browned throughout and no pink remains in meat.
2. While the meat's cooking, saute the onions and garlic over low heat, in the
olive oil. Cook about five minutes or until the onions begin to turn clear. 
3. Remove both meat and veggies from heat, drain away the grease on the meat.
(Use the lid as a shield to stop the meat from falling down the drain if you
don't have a strainer or colander.)
4. Turn heat down to low, put saucepan back on heat. Dump tomato sauce, tomato
paste, and the chili seasoning into the pot. If you can't find chili seasoning
that's fully blended, use about the same amount of chili powder combined with
1/2 tsp of cumin seed and 1 tsp of ground oregano. Stir vigorously until well
blended. Mixture should look chunky.
5. Throw in sauteed onions and garlic, bell pepper, creole seasoning, cayenne,
oregano, and onion powder until the mixture reaches desired spiciness. Taste
frequently as you cook. 
6. Let simmer, covered, 20 minutes. Remove from heat and enjoy.

Prepare as above, except add 1 small peeled potato, diced, and 1 12 oz. can of
red kidney beans. Add about 1/4 cp of water, then let simmer 2 1/2 hours. Place in
refrigerator and let it sit, covered, for 48 hours. Reheat and enjoy.

Callamon's Tuna Casserole
from the yes-this-is-mom's-recipe dept.

1 casserole dish

1 box Kraft Macaroni & Cheese
1 can Campbell's Cream of Mushroom soup
1 can chunk light tuna, in spring water, drained
1/4 cp butter (more if you like it sweeter)
1/2 cp milk (more if you like it creamier)
crushed potato chips (Ruffles work best)

1. Preheat oven to 350F (175C). While you're waiting, boil and drain the
noodles, but do not rinse them.
2. Mix in the cheese powder, milk, butter, tuna, and soup with the noodles and
pour into a casserole dish. Make a layer over the top with the crushed potato
3. Bake uncovered in the 350F (175C) oven 30-45 minutes.

Variation (submitted by Bobetov):
1 box Kraft Deluxe Mac & Cheese
1 can chunk light tuna
1 packet onion soup
1/2 bag frozen peas

Prepare Mac & Cheese according to box directions, but when adding cheese at
final step, also add remaining ingredients. Mix thoroughly, serve and eat.

toqer's Chili Rellenos
from the single-guy-food dept.

1 frying pan
1 wire whisk

2 tbsp all-purpose flour
1 egg white
1 can whole green chiles
1/2 lb (225g) cheddar cheese, colby cheese, or cheese of your choice, cut
into sticks

1. Mix flour and egg white to form a batter.
2. Open up the can of chiles, and use a knife to split one side of them open
so you can pull the sides apart. Stuff a stick of cheese inside the chile.
3. Dip the chiles in the batter, then fry in a pan until golden brown and the
cheese is melted.

Tim's Beefy Beanee Weenee Microwave OK!
provided by
from the so-simple-a-hot-dog-could-do-it dept.
Cook Time: 5 minutes

1 2.5 qt saucepan

1 can Campbell's Condensed Beef Soup
1 can Pork & Beans
3 hot dogs, cut into segments
hot sauce to taste

1. In the saucepan, combine all the ingredients. Do not add water to the
condensed soup. 
2. Heat in the pan over medium heat 5 minutes or until hot. 
3. Remove from heat; enjoy.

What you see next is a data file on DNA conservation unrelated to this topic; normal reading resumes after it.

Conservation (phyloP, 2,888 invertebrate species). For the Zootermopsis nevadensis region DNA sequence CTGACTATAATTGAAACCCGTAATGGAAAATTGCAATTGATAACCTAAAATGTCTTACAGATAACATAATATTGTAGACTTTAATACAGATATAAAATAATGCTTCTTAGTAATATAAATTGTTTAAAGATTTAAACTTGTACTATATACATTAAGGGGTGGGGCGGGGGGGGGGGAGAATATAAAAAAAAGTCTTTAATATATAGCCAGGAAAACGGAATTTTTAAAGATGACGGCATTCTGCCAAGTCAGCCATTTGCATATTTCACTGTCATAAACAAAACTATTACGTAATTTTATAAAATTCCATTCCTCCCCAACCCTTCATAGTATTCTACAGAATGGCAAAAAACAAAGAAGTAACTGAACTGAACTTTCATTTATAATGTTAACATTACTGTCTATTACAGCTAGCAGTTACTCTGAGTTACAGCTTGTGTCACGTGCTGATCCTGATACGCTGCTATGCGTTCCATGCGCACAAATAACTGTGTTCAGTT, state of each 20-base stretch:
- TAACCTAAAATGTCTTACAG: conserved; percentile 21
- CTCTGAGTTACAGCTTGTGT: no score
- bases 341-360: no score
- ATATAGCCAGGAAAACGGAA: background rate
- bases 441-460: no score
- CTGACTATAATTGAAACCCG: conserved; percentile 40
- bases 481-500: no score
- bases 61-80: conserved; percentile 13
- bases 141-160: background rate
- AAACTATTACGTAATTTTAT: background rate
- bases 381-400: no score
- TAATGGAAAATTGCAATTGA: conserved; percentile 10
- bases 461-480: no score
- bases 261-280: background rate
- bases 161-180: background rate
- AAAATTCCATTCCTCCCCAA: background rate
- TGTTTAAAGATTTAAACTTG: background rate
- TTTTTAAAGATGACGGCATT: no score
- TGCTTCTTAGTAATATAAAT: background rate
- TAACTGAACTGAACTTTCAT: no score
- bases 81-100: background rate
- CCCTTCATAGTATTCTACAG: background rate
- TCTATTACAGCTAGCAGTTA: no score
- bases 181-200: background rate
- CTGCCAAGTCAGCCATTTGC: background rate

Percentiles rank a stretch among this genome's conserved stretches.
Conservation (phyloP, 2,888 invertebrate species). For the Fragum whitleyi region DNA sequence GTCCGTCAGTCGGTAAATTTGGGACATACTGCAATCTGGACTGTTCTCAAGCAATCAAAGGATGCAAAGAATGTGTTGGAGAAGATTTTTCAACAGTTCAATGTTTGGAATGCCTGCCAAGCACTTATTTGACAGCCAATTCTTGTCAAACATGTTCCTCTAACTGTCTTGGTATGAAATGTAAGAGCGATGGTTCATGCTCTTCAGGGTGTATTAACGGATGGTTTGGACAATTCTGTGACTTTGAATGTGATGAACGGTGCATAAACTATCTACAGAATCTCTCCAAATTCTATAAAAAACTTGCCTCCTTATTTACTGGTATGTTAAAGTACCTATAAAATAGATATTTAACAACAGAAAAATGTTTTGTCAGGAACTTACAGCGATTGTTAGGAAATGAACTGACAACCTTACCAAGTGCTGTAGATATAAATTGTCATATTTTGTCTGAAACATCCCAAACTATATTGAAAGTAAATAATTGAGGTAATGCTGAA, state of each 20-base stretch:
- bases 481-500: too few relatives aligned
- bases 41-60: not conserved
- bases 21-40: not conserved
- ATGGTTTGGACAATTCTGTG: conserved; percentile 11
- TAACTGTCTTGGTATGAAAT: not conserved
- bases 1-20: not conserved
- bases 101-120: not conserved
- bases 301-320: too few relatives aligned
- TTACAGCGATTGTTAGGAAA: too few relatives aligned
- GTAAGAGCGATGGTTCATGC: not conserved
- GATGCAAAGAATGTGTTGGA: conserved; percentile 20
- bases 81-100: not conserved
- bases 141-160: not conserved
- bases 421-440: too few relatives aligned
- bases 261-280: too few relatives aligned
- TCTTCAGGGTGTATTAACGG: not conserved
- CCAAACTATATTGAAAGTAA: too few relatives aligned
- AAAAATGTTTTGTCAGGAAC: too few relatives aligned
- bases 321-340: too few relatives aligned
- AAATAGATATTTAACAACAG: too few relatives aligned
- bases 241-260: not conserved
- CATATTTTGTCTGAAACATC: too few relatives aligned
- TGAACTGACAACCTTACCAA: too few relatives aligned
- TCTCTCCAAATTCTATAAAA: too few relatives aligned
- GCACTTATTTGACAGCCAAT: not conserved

DrkShadow's Eggdrop Soup
from the goes-good-with-laser-chicken dept. 

1 large (4-qt.) saucepan
2 small bowls

2 eggs
2 chicken bouillon cubes
1 tbsp corn starch
3 cp water
enough water to fill a 9" diameter pan one inch full

1. Fill pan with water as directed. Add the 2 bouillon cubes to the water,
bring to a boil.
2. Crack open the two eggs into one of your bowls (make sure that no shell
pieces get in it), and the cornstarch into another bowl. 
3. Add a little bit of water to the corn starch and mix it until it looks
4. Beat the eggs. The more you mix them, the smaller the "strings" of egg
white will be. 
5. Once the water is boiling and the bouillon cubes are dissolved, add the egg
and corn starch at the same time to the water. Back the heat down to medium.
6. Stir constantly so you don't overcook the eggs. Make sure you don't splash
the mixture!
7. Continue to stir over medium heat a few minutes. If it starts to froth up,
lift the pot off the burner for a few seconds, and the froth will recede. 
8. Once the eggs are done, remove from heat and add salt to taste. 

Rev. Simon Rumble's Kangaroo w/Beetroot & Parsnip Crisps
from the what-the-heck-did-I-get-myself-into dept.
Y I E L D: 4 servings.
(i): For our U.S. viewers, kangaroo isn't one of those meats you're likely to
find in your average butcher shop. So, to help, is a shop
in Seattle that will sell you kangaroo meat. For the folks in the UK, Hull
Game ( is a good supplier of kangaroo in the UK that's
located in Lincolnshire.

1 frying pan OR barbecue grill
1 medium saucepan
1 potato peeler

4 (100g) 1/4 lb kangaroo sirloin steaks
1/2 cp beef stock
1/3 cp red wine
2 cp water
1/4 cp red wine vinegar
1 tsp garlic, crushed
2 medium beets
2 tbsp soft brown sugar
1 large parsnip
vegetable oil for frying

1. Bring the beetroots, vinegar, and sugar to a boil in a saucepan. Reduce
heat; simmer 30 minutes.
2. Remove the beets, and separate about 100ml of the "stock." Keep the beets
warm by setting an oven to its lowest temperature setting (175F or 80C will
do; if your oven goes lower, set it to its lowest setting)
3. Peel the beets and julienne them.
4. Peel the parsnip. Using the potato peeler, slice off strips as if peeling a
potato. This is going to become your garnish.
5. Heat the frying oil and fry the parsnip pieces until golden brown.
(X): Be extremely careful with the hot oil! Oil will catch fire if it gets too
hot. The oil is becoming too hot if you see it start to smoke and you don't
have anything in it. If you have one, you might also use a candy thermometer
to check the oil temperature. Don't let vegetable oil get too far above 400F